Behind the Signs: Susan Emerson and Auslan Stage Left15 Oct 2015, by Behind the Signs in
In this section of the blog, Auslan Stage Left goes behind the signs with some of our interpreters to find out more about a specific show or project they have worked on. In today’s special edition, we asked Auslan Stage left co-founder Susan Emerson to share with us the journey of how the organisation came to be.
Coming from an entire deaf family I fell into interpreting over 30 years ago. Since I was a girl I have been fascinated with music and musical theatre. The first Auslan interpreted show I saw was Phantom of the Opera and I took my mother – this is where music, theatre and Auslan came together and I instantly fell in love and aspired to be like the interpreters on the stage. I continued to attend many Auslan interpreted performances and auditioned for several. Auslan interpreted shows back in the day were scarce – if lucky, there would be one or two a year! I knew I had to start small to gain experience and develop the right skills so I did several small plays to instill some confidence and learn from working with more experienced interpreters, and then worked my way up from there to musical theatre, which is my favourite genre.
I love working in a dedicated team – the many hours is all worth it in the end (although it may not seem it at the time!). It can become frustrating at times because I am pedantic and I want everything to be perfect. I love the entire process. Viewing the show initially, dividing roles, researching the story, translating the script, working with the deaf consultant and everything else in between and that follows.
The best part though is seeing deaf people experience the same emotions as the hearing audiences. Then I know I have done my job – as a team we have provided access.
Some highlights from the last two years of Auslan Stage Left…it’s a big question!
Establishing the business with Stef and Medina was very daunting, but exciting. We received wonderful support – from interpreters, audiences, loved ones, deaf organisations, our communications coordinator, patrons and production companies.
I think the major highlight would be seeing so many deaf community members who have never been to see theatre constantly come back for more. I love that deaf people now have a choice, and are not limited to a small handful of shows per year with the same interpreters. Deaf people now understand they can request interpreters at shows, something that Auslan Stage Left works hard to follow up on.
I love seeing the variety of interpreters working in theatre, and seeing up and coming interpreters shine and show great talent – they are our future and I have been so impressed with their passion, skill and readiness to learn. In the past there was the tendency to use the same interpreters. Now we have a wide pool of interpreters – experienced and new – and training, to ensure that deaf audiences are receiving the best access possible. This is something Auslan Stage Left feels very strongly about – training, regular professional development and opportunity. We also have a mentoring program which is being trialed this year.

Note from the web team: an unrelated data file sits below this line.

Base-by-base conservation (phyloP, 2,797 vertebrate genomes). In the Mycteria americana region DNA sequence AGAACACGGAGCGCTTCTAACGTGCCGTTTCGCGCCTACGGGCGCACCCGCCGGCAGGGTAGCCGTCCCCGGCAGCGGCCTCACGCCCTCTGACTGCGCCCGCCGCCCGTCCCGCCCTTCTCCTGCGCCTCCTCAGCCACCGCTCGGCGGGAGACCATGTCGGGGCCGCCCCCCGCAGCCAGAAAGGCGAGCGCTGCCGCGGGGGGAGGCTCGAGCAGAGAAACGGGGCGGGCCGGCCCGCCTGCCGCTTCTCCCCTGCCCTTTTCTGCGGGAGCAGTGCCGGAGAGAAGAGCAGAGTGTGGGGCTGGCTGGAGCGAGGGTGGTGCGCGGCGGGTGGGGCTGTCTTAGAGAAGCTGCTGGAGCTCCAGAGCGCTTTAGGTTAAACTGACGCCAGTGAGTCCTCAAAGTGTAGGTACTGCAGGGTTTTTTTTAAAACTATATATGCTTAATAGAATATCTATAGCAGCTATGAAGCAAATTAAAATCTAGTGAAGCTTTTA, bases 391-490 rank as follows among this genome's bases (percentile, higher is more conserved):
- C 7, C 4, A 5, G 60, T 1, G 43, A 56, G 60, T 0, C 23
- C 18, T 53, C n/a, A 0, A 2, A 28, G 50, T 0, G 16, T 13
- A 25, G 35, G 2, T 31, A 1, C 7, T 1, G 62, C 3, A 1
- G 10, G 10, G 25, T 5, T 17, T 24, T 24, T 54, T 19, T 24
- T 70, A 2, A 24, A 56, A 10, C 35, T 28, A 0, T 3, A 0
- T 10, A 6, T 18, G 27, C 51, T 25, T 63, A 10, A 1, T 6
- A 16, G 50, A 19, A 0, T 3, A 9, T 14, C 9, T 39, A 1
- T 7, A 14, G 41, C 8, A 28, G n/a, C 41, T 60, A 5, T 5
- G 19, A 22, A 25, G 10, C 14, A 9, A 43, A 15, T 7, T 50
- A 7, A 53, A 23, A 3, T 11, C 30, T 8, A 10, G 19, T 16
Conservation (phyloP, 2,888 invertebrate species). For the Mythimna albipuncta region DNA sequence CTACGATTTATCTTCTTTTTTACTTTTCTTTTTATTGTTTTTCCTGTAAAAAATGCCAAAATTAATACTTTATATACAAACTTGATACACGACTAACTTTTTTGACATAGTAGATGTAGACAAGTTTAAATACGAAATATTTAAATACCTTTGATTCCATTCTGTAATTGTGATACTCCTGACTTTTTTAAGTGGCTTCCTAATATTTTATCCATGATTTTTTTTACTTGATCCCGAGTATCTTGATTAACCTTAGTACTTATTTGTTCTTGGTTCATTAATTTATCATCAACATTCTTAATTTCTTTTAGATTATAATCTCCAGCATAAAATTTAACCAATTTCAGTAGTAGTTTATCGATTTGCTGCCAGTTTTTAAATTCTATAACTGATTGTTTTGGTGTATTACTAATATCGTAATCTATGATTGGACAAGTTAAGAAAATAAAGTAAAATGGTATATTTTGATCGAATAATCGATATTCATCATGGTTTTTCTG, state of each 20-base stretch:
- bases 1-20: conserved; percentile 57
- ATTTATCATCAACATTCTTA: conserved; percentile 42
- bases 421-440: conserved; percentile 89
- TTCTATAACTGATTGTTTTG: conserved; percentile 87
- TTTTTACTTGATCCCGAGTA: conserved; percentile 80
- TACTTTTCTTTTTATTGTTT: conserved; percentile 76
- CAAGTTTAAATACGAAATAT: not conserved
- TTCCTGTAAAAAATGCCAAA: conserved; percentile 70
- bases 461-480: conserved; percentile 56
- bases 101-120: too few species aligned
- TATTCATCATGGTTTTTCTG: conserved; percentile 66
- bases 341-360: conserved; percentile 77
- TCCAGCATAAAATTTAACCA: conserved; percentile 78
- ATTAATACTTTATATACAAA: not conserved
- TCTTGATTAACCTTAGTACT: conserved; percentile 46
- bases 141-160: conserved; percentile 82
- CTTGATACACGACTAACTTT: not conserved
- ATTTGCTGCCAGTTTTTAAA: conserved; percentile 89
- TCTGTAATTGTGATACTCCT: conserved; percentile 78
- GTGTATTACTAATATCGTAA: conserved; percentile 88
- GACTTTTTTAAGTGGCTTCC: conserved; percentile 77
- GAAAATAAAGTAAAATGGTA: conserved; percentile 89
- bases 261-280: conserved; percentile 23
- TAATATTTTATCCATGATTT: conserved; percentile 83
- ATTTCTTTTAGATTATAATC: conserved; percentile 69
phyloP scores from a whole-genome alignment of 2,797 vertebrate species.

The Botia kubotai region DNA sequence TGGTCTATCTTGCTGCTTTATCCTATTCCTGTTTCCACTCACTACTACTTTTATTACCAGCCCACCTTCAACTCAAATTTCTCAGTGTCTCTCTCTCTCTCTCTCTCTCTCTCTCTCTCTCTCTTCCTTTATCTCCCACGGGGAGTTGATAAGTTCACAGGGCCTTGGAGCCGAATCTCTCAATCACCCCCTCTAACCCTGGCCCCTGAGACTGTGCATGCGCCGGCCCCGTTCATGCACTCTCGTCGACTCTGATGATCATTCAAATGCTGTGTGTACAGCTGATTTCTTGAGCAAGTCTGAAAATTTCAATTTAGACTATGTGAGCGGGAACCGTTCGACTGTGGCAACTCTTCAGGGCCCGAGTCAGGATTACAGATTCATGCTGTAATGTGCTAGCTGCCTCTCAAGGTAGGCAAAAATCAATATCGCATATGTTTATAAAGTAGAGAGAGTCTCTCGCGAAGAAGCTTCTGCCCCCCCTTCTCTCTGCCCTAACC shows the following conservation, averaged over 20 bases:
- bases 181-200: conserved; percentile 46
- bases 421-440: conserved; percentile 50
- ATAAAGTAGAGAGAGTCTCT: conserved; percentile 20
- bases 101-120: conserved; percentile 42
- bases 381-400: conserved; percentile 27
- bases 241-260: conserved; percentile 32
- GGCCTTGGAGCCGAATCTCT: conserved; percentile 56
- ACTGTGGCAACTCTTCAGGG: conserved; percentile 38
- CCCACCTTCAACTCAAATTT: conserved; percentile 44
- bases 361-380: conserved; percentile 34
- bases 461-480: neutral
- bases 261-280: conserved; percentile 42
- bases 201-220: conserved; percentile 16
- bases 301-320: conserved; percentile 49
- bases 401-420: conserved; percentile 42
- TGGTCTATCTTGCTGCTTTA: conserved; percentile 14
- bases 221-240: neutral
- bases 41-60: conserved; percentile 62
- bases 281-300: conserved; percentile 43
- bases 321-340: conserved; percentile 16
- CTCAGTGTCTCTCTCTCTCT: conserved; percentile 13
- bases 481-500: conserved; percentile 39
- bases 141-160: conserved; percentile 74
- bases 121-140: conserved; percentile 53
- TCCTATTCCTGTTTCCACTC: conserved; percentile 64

I am proud that we engage deaf language/ cultural consultants – they are very much the forefront of what we do – they are wonderful language models and it keeps us interpreters honest as we have a responsibility to do the best we can for deaf people who pay to see a good show – the translation and the output has to be spot on. I don’t think you can provide this without deaf involvement in the interpreting team.
I also love seeing deaf people attend theatre with their hearing family – their kids, their siblings, their parents… theatre isn’t just about enjoying the songs and the acting – it’s also about sharing cultural experiences and special events with loved ones.
The biggest challenge for providing access is finance – for nearly every show we have to negotiate and we do our best to make it affordable for production companies but at the same time, we need to be respectful of our interpreters and their preparation time which costs money. There are some production companies out there who think we should fund the access and not themselves. It is disappointing, but we are seeing less of that attitude.
Maintaining good relationships take time also. Communication and helping production companies understand that we need time – time to secure the best seating possible for deaf audiences, time to work out interpreter positioning and lighting, enough time to promote the events and give people a chance to save money to buy tickets.
And as many people would have seen or understand, interpreter positioning is sometimes the biggest battle we have. But we have had some excellent wins! Grease the Musical, The Lion King and Hair the Rock Musical, to name a few.
One day I would not even like to see the word access. It should just happen, and the question never need be asked. I can’t prescribe why deaf audiences should come and see different theatre shows. Just like I can’t tell them which footy team to barrack for, or what to wear in the morning. But we can offer them choice, and experiences like any other person in Australia has the opportunity to.